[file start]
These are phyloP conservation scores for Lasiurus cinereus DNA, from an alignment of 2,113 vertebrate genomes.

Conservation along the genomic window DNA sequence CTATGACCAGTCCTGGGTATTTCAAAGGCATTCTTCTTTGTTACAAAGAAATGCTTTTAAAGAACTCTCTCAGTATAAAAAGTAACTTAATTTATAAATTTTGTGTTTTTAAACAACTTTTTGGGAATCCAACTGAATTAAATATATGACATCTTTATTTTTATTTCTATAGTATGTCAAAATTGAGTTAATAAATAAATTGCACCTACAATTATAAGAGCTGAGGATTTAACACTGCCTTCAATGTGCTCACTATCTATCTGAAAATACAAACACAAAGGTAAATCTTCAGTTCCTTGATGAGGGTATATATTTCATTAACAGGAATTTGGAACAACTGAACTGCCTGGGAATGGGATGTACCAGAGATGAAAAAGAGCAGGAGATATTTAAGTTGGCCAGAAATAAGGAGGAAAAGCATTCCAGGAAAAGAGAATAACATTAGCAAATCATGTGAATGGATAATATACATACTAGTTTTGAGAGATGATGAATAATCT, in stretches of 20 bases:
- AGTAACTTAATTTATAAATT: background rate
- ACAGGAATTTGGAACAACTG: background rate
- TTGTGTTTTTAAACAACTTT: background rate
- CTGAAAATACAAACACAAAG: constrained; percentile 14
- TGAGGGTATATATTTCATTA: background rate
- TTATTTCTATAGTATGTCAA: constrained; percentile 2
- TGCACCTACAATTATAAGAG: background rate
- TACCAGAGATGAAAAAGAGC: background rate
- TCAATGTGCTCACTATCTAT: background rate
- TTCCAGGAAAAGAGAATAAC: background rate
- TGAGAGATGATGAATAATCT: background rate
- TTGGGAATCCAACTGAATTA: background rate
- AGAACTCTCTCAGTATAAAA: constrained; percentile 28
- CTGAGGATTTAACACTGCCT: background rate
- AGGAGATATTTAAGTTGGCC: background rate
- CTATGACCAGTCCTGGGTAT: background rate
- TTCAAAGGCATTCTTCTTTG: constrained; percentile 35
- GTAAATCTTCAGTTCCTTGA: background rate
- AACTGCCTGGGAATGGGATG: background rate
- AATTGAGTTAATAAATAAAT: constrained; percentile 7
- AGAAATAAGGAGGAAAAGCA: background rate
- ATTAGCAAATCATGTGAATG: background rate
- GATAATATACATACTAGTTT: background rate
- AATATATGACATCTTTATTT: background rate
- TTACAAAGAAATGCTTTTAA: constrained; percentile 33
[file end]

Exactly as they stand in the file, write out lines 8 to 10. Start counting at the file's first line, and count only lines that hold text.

- TTATTTCTATAGTATGTCAA: constrained; percentile 2
- TGCACCTACAATTATAAGAG: background rate
- TACCAGAGATGAAAAAGAGC: background rate